The federal government gained a record sum in taxes during the month of April, marking its largest monthly budget surplus ever, according to the Congressional Budget Office.
According to the report, the United States spent $297 billion last month, but took in a whopping $515 billion in taxes, giving us a surplus of $218 billion and beating the previously held record of $190 billion back in 2001.
CBO analysts were reportedly surprised by the outcome after predicting the surplus to be $40 billion less and attributed it to “stronger-than-expected” economic growth last year and this year, as taxpayers had more money in their pockets for Uncle Sam to take.
“Those payments were mostly related to economic activity in 2017 and may reflect stronger-than-expected income growth in that year,” they explained in their report.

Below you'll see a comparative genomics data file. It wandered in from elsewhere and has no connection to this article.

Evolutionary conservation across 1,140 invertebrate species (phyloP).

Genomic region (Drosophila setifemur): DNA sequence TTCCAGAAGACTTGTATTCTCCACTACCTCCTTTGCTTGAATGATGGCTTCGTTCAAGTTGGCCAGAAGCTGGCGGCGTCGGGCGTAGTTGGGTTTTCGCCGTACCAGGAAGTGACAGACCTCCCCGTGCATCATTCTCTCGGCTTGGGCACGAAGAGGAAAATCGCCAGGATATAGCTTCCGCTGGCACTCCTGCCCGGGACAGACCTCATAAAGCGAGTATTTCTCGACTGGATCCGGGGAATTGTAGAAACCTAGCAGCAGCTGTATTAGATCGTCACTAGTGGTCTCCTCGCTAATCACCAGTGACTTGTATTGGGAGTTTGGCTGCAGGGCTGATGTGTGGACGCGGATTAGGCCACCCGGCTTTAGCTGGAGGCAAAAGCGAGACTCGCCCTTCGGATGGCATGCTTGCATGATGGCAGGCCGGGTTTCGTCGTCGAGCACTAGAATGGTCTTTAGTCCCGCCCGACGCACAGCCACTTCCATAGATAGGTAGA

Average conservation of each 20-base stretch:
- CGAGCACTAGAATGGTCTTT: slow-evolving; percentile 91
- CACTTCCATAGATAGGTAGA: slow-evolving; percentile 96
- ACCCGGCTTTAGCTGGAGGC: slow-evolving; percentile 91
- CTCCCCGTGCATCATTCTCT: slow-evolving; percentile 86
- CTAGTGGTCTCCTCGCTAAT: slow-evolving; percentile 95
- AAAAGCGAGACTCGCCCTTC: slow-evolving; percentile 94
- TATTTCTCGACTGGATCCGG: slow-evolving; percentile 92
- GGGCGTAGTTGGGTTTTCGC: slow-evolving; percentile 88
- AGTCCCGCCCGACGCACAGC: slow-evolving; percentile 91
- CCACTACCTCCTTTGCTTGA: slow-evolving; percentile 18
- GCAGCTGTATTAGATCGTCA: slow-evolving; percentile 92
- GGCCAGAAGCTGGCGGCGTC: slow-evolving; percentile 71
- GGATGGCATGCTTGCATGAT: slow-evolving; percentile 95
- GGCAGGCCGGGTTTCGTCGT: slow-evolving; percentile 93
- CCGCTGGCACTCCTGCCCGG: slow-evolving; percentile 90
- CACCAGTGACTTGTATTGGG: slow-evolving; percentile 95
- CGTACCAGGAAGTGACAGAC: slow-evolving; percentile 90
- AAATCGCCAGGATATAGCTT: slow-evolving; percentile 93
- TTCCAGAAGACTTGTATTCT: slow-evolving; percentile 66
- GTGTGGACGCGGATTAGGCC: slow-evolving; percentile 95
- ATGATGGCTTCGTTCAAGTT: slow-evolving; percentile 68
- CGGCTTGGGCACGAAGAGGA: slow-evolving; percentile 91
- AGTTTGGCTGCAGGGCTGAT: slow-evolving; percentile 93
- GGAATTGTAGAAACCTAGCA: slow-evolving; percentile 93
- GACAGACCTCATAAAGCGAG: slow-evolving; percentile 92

“Part of the strength in receipts also may reflect larger-than-anticipated payments for economic activity in 2018,” the report added. “The reasons for the added revenues will be better understood as more detailed information becomes available later this year.”
The highly contested budget was labeled by Democrats as “an attack on working-class families,” as proposed cuts would supposedly hurt low-income families while helping the wealthy. While April brought good news, the CBO has indicated that we’re still behind for fiscal year 2018.
“The federal budget deficit was $382 billion for the first seven months of fiscal year 2018, the Congressional Budget Office estimates, $37 billion more than the shortfall recorded during the same period last year,” the CBO reported. “Revenues and outlays were higher, by 4 percent and 5 percent, respectively, than they were during the first seven months of fiscal year 2017.”
Although the CBO is typically accurate with its estimates within a couple billion dollars, the Treasury Department is also set to release its own official report on the numbers in the coming days.